Chrystia Freeland faced off with Trump and China - but is she ready for Jason Kenney?
The former foreign affairs minister says her international experience prepared her for the national unity file
Chrystia Freeland's entire cabinet career to date has been spent looking out, not in — focused on foreign files such as the renegotiation of NAFTA, or navigating an increasingly strained relationship with China.
She did that work as the world was entering one of the most turbulent periods in international relations since the end of the Second World War. So it might seem odd that she considers that experience to be the ideal preparation for her new task: taking on the national unity file as regional grievances are also growing more extreme.
"I think that's why I have this new job," Freeland said Friday in an interview airing Saturday on CBC Radio's The House.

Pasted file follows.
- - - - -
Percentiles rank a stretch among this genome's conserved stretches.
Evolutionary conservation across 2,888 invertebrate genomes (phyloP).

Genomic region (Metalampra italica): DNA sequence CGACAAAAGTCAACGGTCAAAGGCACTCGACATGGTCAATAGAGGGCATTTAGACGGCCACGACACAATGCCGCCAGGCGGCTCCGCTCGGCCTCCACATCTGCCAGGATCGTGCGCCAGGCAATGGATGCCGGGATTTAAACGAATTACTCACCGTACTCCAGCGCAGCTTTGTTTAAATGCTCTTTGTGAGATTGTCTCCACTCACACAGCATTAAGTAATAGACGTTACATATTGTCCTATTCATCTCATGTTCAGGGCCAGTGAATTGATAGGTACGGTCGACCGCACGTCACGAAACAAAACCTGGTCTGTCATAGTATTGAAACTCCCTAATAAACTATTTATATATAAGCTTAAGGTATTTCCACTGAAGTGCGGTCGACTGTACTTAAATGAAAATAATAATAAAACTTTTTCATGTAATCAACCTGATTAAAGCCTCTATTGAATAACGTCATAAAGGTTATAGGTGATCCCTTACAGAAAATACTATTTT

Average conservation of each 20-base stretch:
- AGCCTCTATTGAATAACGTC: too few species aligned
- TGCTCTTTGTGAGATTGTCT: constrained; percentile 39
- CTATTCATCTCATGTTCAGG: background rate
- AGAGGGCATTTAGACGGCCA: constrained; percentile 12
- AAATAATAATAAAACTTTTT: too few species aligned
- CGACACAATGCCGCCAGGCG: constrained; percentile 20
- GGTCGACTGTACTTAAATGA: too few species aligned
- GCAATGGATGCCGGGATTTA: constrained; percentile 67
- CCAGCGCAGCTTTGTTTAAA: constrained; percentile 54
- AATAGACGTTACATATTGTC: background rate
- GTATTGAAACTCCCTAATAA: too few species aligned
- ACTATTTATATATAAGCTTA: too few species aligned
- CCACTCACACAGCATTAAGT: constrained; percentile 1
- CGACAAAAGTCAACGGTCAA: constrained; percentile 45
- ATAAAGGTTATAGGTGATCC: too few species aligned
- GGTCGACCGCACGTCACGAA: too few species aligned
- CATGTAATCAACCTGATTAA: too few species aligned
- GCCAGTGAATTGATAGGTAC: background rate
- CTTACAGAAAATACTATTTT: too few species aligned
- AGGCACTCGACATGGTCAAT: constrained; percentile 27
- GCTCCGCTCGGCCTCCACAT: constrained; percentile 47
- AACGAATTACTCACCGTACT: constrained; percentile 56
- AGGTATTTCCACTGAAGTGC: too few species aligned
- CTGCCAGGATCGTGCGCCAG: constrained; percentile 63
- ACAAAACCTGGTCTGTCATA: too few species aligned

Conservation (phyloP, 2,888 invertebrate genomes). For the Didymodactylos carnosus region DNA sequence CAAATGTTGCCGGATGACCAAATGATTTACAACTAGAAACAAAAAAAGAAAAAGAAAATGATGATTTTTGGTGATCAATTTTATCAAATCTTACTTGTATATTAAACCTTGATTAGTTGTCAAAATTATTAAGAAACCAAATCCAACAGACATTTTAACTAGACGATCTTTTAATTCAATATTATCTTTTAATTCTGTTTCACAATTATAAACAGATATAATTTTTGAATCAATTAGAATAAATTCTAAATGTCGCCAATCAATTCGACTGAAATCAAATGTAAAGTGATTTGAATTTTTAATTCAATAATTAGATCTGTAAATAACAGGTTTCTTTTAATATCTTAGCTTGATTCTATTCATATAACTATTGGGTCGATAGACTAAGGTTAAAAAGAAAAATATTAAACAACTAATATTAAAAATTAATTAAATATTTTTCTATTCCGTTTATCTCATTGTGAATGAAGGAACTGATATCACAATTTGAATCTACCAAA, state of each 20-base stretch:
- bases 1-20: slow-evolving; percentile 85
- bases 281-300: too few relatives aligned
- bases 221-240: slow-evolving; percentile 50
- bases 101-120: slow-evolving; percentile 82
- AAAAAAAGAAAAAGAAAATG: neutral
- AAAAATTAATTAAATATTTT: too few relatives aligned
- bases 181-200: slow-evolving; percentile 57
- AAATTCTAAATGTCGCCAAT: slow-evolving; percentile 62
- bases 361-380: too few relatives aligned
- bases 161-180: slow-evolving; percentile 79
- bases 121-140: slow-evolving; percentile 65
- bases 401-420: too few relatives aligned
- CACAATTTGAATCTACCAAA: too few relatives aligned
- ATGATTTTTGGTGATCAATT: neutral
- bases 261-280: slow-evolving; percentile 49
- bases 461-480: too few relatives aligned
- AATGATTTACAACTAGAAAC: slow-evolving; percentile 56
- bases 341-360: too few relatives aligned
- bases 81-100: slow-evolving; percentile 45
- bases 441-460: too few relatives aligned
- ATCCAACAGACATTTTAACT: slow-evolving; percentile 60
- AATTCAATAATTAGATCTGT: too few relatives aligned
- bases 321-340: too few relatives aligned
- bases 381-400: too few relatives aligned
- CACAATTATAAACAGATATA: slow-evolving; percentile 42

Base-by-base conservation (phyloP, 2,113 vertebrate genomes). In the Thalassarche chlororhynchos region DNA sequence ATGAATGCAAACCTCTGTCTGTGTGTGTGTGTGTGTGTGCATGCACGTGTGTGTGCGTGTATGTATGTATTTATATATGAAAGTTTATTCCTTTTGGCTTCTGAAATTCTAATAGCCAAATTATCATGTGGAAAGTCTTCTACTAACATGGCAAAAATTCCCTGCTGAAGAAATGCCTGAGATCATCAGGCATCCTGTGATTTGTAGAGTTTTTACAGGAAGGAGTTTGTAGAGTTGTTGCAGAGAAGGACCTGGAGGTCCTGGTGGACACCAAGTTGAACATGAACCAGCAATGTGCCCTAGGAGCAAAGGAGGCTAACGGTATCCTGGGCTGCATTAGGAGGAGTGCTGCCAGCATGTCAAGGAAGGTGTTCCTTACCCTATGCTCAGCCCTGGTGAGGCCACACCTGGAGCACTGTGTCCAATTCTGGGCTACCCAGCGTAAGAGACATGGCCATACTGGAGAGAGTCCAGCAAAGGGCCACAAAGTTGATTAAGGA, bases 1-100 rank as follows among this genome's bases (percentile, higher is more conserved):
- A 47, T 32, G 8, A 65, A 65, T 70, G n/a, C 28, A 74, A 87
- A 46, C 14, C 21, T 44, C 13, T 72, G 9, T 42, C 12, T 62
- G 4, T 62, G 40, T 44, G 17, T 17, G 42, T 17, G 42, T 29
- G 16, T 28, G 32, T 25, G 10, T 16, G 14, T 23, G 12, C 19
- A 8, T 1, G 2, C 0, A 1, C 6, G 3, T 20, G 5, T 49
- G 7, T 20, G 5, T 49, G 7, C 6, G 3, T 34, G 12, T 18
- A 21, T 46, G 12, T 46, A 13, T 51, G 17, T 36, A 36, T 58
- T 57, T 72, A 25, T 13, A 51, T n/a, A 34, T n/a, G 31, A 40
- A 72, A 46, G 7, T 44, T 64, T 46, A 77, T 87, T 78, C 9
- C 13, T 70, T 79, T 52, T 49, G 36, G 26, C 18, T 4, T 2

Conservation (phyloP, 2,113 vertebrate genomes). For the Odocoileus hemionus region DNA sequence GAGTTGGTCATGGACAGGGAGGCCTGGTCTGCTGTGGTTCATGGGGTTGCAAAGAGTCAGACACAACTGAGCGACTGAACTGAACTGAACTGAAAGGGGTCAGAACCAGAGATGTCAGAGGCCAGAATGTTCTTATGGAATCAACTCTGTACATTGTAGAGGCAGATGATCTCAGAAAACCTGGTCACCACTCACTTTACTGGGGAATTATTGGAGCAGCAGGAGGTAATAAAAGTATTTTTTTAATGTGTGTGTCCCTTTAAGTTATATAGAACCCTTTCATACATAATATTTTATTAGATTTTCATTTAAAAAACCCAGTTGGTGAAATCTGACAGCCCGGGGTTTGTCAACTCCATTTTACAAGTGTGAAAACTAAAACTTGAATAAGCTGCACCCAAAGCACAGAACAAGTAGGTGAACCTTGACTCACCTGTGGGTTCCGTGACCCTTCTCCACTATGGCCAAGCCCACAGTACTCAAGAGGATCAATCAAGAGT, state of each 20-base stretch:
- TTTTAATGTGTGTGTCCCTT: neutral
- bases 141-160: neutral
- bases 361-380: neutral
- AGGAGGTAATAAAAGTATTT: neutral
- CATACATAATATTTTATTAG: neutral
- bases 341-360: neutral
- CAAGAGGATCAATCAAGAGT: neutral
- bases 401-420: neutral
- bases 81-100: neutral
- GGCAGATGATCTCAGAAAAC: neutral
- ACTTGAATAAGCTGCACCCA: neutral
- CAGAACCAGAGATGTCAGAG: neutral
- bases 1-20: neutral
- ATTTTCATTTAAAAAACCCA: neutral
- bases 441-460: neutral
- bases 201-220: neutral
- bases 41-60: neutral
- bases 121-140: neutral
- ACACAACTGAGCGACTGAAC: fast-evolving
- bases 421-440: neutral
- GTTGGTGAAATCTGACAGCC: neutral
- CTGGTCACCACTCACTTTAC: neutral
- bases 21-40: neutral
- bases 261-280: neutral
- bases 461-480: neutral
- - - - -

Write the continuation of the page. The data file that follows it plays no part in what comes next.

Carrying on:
The former foreign affairs minister was tapped this week by Prime Minister Justin Trudeau to serve as the new minister of intergovernmental affairs, a post that PMs often reserve for themselves. It's not even a separate department, like finance or global affairs; it's a secretariat within the Privy Council Office that advises the minister and the prime minister.
Freeland's mission is to work with the country's top bureaucrat, Privy Council Clerk Ian Shugart, to overcome regional tensions and find ways for the federal government to respond meaningfully to the demands of the regions.
Applying the NAFTA experience
She said she's being given both the tools and the authority to pursue solutions. Her working relationship with Trudeau on the national unity file, she suggested, will mirror their approach to the Donald Trump administration during the NAFTA talks.
"The prime minister and I felt like we came up with a successful way of working together on a really difficult negotiation known as NAFTA and we're going to take that approach and bring it to bear on our big national challenges," she said.